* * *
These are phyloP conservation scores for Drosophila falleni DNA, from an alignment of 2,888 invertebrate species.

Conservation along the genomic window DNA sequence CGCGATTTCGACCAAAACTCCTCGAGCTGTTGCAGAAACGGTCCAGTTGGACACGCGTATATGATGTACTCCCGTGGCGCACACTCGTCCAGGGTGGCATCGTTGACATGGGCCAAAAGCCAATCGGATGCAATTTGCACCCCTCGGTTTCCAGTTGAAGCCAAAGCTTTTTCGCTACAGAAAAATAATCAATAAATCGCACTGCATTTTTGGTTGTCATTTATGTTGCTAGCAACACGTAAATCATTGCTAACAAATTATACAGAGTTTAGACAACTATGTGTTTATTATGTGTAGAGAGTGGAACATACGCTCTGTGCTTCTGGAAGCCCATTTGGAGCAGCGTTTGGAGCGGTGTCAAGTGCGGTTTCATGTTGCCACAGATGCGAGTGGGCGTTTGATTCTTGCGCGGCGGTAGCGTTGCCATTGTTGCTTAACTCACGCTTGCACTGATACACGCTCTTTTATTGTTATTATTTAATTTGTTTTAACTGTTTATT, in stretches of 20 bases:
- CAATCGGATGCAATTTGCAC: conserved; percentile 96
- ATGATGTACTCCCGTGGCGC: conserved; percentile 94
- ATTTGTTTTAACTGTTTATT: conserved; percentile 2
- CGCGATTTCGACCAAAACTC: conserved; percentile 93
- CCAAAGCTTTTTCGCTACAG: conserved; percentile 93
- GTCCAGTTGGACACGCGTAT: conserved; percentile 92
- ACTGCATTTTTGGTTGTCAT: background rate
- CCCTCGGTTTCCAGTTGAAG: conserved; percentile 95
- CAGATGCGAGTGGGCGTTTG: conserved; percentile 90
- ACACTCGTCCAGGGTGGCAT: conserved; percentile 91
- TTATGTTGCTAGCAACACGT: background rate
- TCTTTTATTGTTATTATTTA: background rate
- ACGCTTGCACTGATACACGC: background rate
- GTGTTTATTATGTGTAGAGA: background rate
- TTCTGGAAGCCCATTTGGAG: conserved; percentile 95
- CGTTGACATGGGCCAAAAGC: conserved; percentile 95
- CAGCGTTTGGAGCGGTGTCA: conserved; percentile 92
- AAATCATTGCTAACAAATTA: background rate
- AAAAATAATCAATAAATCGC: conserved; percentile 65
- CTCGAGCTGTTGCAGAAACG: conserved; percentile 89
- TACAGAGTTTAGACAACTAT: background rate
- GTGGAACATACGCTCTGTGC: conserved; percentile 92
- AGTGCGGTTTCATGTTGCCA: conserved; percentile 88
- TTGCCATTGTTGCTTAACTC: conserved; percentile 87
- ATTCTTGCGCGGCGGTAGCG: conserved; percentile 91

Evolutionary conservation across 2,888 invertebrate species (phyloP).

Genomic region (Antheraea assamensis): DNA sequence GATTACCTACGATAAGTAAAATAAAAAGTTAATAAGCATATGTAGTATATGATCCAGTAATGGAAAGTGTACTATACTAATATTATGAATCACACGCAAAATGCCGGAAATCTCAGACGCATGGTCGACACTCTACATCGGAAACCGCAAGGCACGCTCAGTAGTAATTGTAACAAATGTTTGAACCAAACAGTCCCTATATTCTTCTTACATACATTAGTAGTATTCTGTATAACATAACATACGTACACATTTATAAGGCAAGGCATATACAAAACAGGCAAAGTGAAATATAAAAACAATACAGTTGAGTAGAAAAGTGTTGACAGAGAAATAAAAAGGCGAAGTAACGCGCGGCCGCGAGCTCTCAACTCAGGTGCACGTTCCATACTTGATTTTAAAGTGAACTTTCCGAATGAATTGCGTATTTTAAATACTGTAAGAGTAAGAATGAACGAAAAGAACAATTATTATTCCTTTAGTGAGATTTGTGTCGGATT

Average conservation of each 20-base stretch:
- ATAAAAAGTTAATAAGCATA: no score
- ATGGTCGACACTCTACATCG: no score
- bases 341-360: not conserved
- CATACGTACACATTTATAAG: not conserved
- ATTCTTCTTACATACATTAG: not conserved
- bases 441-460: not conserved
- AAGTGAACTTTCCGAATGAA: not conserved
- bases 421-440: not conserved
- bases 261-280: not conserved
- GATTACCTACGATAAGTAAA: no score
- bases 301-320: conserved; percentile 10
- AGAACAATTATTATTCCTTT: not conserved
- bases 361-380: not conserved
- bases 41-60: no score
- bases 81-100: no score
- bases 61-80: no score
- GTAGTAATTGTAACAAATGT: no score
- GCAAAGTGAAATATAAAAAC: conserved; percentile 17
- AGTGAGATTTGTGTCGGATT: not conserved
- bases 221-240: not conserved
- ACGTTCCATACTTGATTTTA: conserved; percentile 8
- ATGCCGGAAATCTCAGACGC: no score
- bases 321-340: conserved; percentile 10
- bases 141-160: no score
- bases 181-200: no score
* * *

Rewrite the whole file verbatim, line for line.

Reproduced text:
These are phyloP conservation scores for Drosophila falleni DNA, from an alignment of 2,888 invertebrate species.

Conservation along the genomic window DNA sequence CGCGATTTCGACCAAAACTCCTCGAGCTGTTGCAGAAACGGTCCAGTTGGACACGCGTATATGATGTACTCCCGTGGCGCACACTCGTCCAGGGTGGCATCGTTGACATGGGCCAAAAGCCAATCGGATGCAATTTGCACCCCTCGGTTTCCAGTTGAAGCCAAAGCTTTTTCGCTACAGAAAAATAATCAATAAATCGCACTGCATTTTTGGTTGTCATTTATGTTGCTAGCAACACGTAAATCATTGCTAACAAATTATACAGAGTTTAGACAACTATGTGTTTATTATGTGTAGAGAGTGGAACATACGCTCTGTGCTTCTGGAAGCCCATTTGGAGCAGCGTTTGGAGCGGTGTCAAGTGCGGTTTCATGTTGCCACAGATGCGAGTGGGCGTTTGATTCTTGCGCGGCGGTAGCGTTGCCATTGTTGCTTAACTCACGCTTGCACTGATACACGCTCTTTTATTGTTATTATTTAATTTGTTTTAACTGTTTATT, in stretches of 20 bases:
- CAATCGGATGCAATTTGCAC: conserved; percentile 96
- ATGATGTACTCCCGTGGCGC: conserved; percentile 94
- ATTTGTTTTAACTGTTTATT: conserved; percentile 2
- CGCGATTTCGACCAAAACTC: conserved; percentile 93
- CCAAAGCTTTTTCGCTACAG: conserved; percentile 93
- GTCCAGTTGGACACGCGTAT: conserved; percentile 92
- ACTGCATTTTTGGTTGTCAT: background rate
- CCCTCGGTTTCCAGTTGAAG: conserved; percentile 95
- CAGATGCGAGTGGGCGTTTG: conserved; percentile 90
- ACACTCGTCCAGGGTGGCAT: conserved; percentile 91
- TTATGTTGCTAGCAACACGT: background rate
- TCTTTTATTGTTATTATTTA: background rate
- ACGCTTGCACTGATACACGC: background rate
- GTGTTTATTATGTGTAGAGA: background rate
- TTCTGGAAGCCCATTTGGAG: conserved; percentile 95
- CGTTGACATGGGCCAAAAGC: conserved; percentile 95
- CAGCGTTTGGAGCGGTGTCA: conserved; percentile 92
- AAATCATTGCTAACAAATTA: background rate
- AAAAATAATCAATAAATCGC: conserved; percentile 65
- CTCGAGCTGTTGCAGAAACG: conserved; percentile 89
- TACAGAGTTTAGACAACTAT: background rate
- GTGGAACATACGCTCTGTGC: conserved; percentile 92
- AGTGCGGTTTCATGTTGCCA: conserved; percentile 88
- TTGCCATTGTTGCTTAACTC: conserved; percentile 87
- ATTCTTGCGCGGCGGTAGCG: conserved; percentile 91

Evolutionary conservation across 2,888 invertebrate species (phyloP).

Genomic region (Antheraea assamensis): DNA sequence GATTACCTACGATAAGTAAAATAAAAAGTTAATAAGCATATGTAGTATATGATCCAGTAATGGAAAGTGTACTATACTAATATTATGAATCACACGCAAAATGCCGGAAATCTCAGACGCATGGTCGACACTCTACATCGGAAACCGCAAGGCACGCTCAGTAGTAATTGTAACAAATGTTTGAACCAAACAGTCCCTATATTCTTCTTACATACATTAGTAGTATTCTGTATAACATAACATACGTACACATTTATAAGGCAAGGCATATACAAAACAGGCAAAGTGAAATATAAAAACAATACAGTTGAGTAGAAAAGTGTTGACAGAGAAATAAAAAGGCGAAGTAACGCGCGGCCGCGAGCTCTCAACTCAGGTGCACGTTCCATACTTGATTTTAAAGTGAACTTTCCGAATGAATTGCGTATTTTAAATACTGTAAGAGTAAGAATGAACGAAAAGAACAATTATTATTCCTTTAGTGAGATTTGTGTCGGATT

Average conservation of each 20-base stretch:
- ATAAAAAGTTAATAAGCATA: no score
- ATGGTCGACACTCTACATCG: no score
- bases 341-360: not conserved
- CATACGTACACATTTATAAG: not conserved
- ATTCTTCTTACATACATTAG: not conserved
- bases 441-460: not conserved
- AAGTGAACTTTCCGAATGAA: not conserved
- bases 421-440: not conserved
- bases 261-280: not conserved
- GATTACCTACGATAAGTAAA: no score
- bases 301-320: conserved; percentile 10
- AGAACAATTATTATTCCTTT: not conserved
- bases 361-380: not conserved
- bases 41-60: no score
- bases 81-100: no score
- bases 61-80: no score
- GTAGTAATTGTAACAAATGT: no score
- GCAAAGTGAAATATAAAAAC: conserved; percentile 17
- AGTGAGATTTGTGTCGGATT: not conserved
- bases 221-240: not conserved
- ACGTTCCATACTTGATTTTA: conserved; percentile 8
- ATGCCGGAAATCTCAGACGC: no score
- bases 321-340: conserved; percentile 10
- bases 141-160: no score
- bases 181-200: no score